Wednesday, June 25, 2008

Advice to Blog-eagues

At least two of my colleagues (probably more) have blogs. Neither is particularly psuedonymous, which is fine, and their choice. In a bizarre twist, I actually found the first one via a mutual student, and the second via the first.

Now, there's no denying that reading a colleague's blog creates a kind of frisson of voyeuristic pleasure. I know both of the bloggers---one is in an allied department, and we're passing friendly, the other is a new faculty member with whom I sit on a contentious committee. What's interesting, of course, is to see the ways on which they reflect on particular events at which I was also present; how they characterize their own involvement, etc. For all of my years of blogging and reading blogs, it's really difficult in these moments to remind myself that everyone sounds like a narcissist in this format. That being said, it is definitively the case that the first blogger exhibits these same tendencies in her daily activities. [To wit: when she writes a post about how she alone worked her ass off to put together an all-campus event, ignoring the hours of work that other faculty and staff put on, it's not just a convenient writing position. It is, in fact, the way that she represents that work to her colleagues and administrators.]

There's little advice that I can or would offer to Blogger #1; she's not one to listen to advice, let alone take it. Blogger #2, however, is a different story. Here's the situation: her blog is not only NOT psuedonymous, it's easily googled by her name. She's got prominent pictures of herself, her children, etc. on the blog. None of this is an issue in and of itself, of course; lots of people have professional blogs. But the content of this blog---that's what scares me a bit. I've read posts where she logs her daily activities (down to loading and unloading the dishwasher). What's the big deal, you ask? Well, if we were a different kind of institution (e.g., one that actually placed a good deal of emphasis on faculty research), this kind of log could be read as a "lack of commitment." [Don't laugh; a well-known practice at my previous institution was the dean's habit of driving by the faculty office buildings at night to see who was still "burning the midnight oil.]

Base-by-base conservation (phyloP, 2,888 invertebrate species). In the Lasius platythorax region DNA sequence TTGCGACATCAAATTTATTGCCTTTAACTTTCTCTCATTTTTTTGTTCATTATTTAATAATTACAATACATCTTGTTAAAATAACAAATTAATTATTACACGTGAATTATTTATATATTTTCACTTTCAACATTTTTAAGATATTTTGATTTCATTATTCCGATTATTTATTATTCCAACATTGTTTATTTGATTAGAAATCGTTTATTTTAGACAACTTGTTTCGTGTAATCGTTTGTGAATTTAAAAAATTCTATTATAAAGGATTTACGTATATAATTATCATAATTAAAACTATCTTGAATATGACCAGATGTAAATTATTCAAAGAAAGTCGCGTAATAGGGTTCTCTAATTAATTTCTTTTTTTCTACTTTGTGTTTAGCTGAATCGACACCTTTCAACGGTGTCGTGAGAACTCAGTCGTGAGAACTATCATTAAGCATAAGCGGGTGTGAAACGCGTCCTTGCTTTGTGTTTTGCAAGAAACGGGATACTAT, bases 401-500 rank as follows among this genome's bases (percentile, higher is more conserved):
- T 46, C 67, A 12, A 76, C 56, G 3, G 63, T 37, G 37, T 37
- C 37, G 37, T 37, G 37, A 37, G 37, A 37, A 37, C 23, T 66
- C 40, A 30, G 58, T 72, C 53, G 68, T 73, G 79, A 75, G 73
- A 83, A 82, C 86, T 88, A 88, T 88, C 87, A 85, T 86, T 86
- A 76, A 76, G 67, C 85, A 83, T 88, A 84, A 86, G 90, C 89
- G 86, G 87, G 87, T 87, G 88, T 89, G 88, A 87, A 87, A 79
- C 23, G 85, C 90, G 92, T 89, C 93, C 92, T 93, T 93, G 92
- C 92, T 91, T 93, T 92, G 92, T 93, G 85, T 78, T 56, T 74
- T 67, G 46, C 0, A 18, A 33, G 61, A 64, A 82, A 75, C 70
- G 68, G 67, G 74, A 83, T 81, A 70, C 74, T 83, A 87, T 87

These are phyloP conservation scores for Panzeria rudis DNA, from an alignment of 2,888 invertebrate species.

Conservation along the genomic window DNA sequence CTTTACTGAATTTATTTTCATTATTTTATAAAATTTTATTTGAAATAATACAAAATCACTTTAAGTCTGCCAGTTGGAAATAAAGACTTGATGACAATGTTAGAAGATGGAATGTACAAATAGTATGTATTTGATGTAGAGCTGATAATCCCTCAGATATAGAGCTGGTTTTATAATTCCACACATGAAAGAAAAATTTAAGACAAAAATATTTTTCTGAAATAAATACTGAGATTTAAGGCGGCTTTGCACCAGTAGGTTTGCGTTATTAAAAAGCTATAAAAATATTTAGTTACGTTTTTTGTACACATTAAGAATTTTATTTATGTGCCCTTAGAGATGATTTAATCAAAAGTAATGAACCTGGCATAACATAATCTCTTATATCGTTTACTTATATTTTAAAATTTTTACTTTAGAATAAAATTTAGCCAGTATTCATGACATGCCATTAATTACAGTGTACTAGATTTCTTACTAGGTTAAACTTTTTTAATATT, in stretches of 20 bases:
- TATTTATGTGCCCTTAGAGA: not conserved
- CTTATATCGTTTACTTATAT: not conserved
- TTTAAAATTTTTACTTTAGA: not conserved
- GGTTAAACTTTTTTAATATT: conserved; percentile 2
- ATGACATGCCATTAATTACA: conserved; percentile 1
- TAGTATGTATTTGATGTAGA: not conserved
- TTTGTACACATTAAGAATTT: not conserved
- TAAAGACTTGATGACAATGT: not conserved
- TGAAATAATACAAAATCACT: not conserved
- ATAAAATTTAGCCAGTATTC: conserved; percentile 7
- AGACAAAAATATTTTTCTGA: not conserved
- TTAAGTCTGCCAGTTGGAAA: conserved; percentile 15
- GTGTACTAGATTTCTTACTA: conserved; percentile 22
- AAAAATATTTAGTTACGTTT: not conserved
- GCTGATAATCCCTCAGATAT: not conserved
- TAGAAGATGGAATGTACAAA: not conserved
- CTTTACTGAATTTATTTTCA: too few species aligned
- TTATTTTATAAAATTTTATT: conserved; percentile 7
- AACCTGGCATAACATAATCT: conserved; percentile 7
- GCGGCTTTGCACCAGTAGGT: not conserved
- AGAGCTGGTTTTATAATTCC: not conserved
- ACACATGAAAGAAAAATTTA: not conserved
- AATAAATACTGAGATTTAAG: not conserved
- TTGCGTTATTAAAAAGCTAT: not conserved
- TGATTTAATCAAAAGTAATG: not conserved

More pressing, however, is the other kind of information that she includes. Marital issues, mental health issues and documenting of her various experiences with different kinds of medication... For the record, none of these things are bad; in fact, the blogosphere is a great place to share these experiences. And maybe she's invested in all of that being public. But I fear for her. I'd be worried about my colleagues and, in particular, my students, capitalizing on that information. [In my eyes, it's made her more sympathetic, for sure, but I've also begun to seriously doubt her when she discusses the impact of the internet on students and teaching.]

Part of me wants to pull her aside and just double check: "hey, so I came upon your blog. Have you thought at all about who might be reading it?" And then part of me thinks that I should just leave it alone. I have no desire to open up a more friendly relationship with this blogger. And who says that she wouldn't resent it?

Still, I can't help but think that SOMEONE should check with her...

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1 Comments:

Anonymous The Bittersweet Girl said...

Egads! Intervention is definitely in order. Maybe you could send her an anonymous email or make an anonymous post on her blog?

Wednesday, June 25, 2008 11:09:00 PM  

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